Assembly of the Sacred Wheel Elder Helena Domenic notes that much will be needed in the way of donations to make this project successful, NAL needs to raise $125,000 dollars more in the next six months to complete the construction phase. A Ground Breaking Ceremony will be held on Saturday, December 17th, 2011, and will include a brief presentation and speakers, and a ritual for the laying of the foundation (more info here). While the construction project is underway NAL is already in the process of building its collection, including the recent acquisition of rare Dion Fortune paintings gifted by Dolores Ashcroft Nowicki. We will be sure to bring coverage of the ground breaking ceremony in December, congratulations to NAL and ASW!

Other Community Notes:

That’s all I have for now, have a great day!

There are lots of articles and essays of interest to modern Pagans out there, sometimes more than I can write about in-depth in any given week. So The Wild Hunt must unleash the hounds in order to round them all up.

That’s it for now! Feel free to discuss any of these links in the comments, some of these I may expand into longer posts as needed.

In 1973 Carl Llewellyn Weschcke, owner and chairman of Llewellyn Worldwide, shortly after his initiation into the American Celtic tradition of Witchcraft by Lady Sheba, helped organize the American Council of Witches (aka the Council of American Witches). The group would convene and disband in 1974, partially due to internal divisions and debates, but before it did they published the Thirteen Principles of Belief (aka Principles of Wiccan Belief). Meant as a general set of principles that all groups participating at the time could agree with, that material was subsequently incorporated into the 1978 edition of the Army’s military chaplain’s handbook thanks to Dr. J. Gordon Melton (the material was revised in the 1980s and 1990s, with input from groups like COG and Lady Liberty League). Now this group is attempting to rise from the ashes as the US American Council of Witches.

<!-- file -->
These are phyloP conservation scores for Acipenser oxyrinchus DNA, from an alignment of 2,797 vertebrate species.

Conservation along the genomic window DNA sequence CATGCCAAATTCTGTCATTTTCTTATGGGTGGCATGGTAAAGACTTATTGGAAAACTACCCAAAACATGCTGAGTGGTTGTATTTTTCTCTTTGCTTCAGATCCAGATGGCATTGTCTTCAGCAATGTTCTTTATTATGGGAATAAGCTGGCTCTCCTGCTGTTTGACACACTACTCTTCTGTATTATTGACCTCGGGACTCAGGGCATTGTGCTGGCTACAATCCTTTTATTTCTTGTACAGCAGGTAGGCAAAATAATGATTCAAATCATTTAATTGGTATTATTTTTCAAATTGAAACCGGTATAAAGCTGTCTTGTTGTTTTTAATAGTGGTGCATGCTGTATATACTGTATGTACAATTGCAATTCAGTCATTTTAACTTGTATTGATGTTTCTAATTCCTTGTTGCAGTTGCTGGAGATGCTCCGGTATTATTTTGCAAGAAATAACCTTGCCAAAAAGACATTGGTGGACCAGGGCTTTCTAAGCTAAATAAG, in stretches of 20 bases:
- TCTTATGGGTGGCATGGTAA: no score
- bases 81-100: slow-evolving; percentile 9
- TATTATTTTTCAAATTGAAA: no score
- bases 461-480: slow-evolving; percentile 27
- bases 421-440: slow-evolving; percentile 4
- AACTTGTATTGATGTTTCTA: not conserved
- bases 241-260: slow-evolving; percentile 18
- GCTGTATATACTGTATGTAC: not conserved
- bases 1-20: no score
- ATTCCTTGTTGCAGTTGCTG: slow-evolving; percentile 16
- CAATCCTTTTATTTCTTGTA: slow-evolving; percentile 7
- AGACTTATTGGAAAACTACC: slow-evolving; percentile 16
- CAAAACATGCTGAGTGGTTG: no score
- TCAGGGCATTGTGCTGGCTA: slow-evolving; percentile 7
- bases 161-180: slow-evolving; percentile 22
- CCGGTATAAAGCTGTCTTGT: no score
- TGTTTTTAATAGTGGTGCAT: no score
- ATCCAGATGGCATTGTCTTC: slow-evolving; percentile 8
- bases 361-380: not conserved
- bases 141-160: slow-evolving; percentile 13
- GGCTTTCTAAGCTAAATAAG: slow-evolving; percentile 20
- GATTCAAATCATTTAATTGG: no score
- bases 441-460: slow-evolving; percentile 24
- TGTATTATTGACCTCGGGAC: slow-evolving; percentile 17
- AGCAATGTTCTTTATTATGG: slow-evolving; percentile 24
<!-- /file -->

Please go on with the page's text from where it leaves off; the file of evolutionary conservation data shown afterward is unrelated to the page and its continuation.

“We are an independent group of members who each follow a Natural Earth Religion or Tradition. Who shall gather together in interfaith dialog, to redraft a set of Common Principles, Mission Statement, Purpose, Revision of the Army’s Manual and a possible revision of the The Thirteen Principles Of Belief.”

The nascent council has already issued a press release outlining its goals and mission.

Newly Formed Group Defends Witchcraft Rights And Beliefs

The United States is a nation whose very foundation, the Bill of Rights, guarantees its citizens freedom of religious beliefs. Yet those citizens with beliefs that fall well outside of Christianity are often misunderstood and persecuted. There seems to be a rising voice in American politics that non-Christian beliefs are somehow less valid than Christian beliefs. One arena where we have seen this is the attack on our President by those claiming he is Muslim, which they appear to believe invalidates his ability to lead our nation. Another arena is such outspoken organizations as David Barton’s Wallbuilders, who advocate a Federal acceptance that the Unites States is a Christian nation.

In light of these attacks upon our basic religious freedoms, members of the community of Pagans, Wiccans, Witches, and other polytheists have united to re-form the American Council of Witches. First formed in 1973, the Council was a group of over seventy Witches and Pagans who drafted a set of principles outlining the common practices of Neopagan religions in North America. This statement was adopted by the Unites States Army for inclusion in their Religious Requirements and Practices of Certain Selected Groups: A Handbook for Chaplains in 1978.